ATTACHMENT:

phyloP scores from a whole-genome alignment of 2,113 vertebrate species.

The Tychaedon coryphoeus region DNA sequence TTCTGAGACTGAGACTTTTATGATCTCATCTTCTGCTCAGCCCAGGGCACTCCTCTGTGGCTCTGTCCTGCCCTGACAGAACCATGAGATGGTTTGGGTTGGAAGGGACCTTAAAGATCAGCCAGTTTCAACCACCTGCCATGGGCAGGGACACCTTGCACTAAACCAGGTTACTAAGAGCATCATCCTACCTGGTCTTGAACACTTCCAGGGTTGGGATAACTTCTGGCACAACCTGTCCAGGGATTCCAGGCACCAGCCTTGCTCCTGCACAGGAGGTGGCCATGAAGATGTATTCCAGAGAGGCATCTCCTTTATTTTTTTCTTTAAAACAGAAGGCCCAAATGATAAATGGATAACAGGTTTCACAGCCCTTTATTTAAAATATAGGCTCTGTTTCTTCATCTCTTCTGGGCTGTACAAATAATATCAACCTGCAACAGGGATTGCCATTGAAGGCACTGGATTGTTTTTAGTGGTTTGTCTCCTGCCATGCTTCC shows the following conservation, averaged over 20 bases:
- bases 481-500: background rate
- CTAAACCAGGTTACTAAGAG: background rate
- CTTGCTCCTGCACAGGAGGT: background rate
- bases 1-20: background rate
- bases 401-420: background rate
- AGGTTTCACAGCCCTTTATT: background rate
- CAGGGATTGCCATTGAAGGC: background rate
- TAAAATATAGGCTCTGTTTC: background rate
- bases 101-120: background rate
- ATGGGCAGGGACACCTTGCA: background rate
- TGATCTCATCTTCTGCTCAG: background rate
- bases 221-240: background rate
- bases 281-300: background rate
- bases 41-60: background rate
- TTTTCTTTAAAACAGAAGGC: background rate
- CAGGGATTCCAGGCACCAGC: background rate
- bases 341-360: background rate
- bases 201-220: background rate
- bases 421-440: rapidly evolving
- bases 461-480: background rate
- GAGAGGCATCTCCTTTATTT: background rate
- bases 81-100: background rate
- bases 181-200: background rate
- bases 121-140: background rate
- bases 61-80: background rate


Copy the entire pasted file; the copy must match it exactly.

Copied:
phyloP scores from a whole-genome alignment of 2,113 vertebrate species.

The Tychaedon coryphoeus region DNA sequence TTCTGAGACTGAGACTTTTATGATCTCATCTTCTGCTCAGCCCAGGGCACTCCTCTGTGGCTCTGTCCTGCCCTGACAGAACCATGAGATGGTTTGGGTTGGAAGGGACCTTAAAGATCAGCCAGTTTCAACCACCTGCCATGGGCAGGGACACCTTGCACTAAACCAGGTTACTAAGAGCATCATCCTACCTGGTCTTGAACACTTCCAGGGTTGGGATAACTTCTGGCACAACCTGTCCAGGGATTCCAGGCACCAGCCTTGCTCCTGCACAGGAGGTGGCCATGAAGATGTATTCCAGAGAGGCATCTCCTTTATTTTTTTCTTTAAAACAGAAGGCCCAAATGATAAATGGATAACAGGTTTCACAGCCCTTTATTTAAAATATAGGCTCTGTTTCTTCATCTCTTCTGGGCTGTACAAATAATATCAACCTGCAACAGGGATTGCCATTGAAGGCACTGGATTGTTTTTAGTGGTTTGTCTCCTGCCATGCTTCC shows the following conservation, averaged over 20 bases:
- bases 481-500: background rate
- CTAAACCAGGTTACTAAGAG: background rate
- CTTGCTCCTGCACAGGAGGT: background rate
- bases 1-20: background rate
- bases 401-420: background rate
- AGGTTTCACAGCCCTTTATT: background rate
- CAGGGATTGCCATTGAAGGC: background rate
- TAAAATATAGGCTCTGTTTC: background rate
- bases 101-120: background rate
- ATGGGCAGGGACACCTTGCA: background rate
- TGATCTCATCTTCTGCTCAG: background rate
- bases 221-240: background rate
- bases 281-300: background rate
- bases 41-60: background rate
- TTTTCTTTAAAACAGAAGGC: background rate
- CAGGGATTCCAGGCACCAGC: background rate
- bases 341-360: background rate
- bases 201-220: background rate
- bases 421-440: rapidly evolving
- bases 461-480: background rate
- GAGAGGCATCTCCTTTATTT: background rate
- bases 81-100: background rate
- bases 181-200: background rate
- bases 121-140: background rate
- bases 61-80: background rate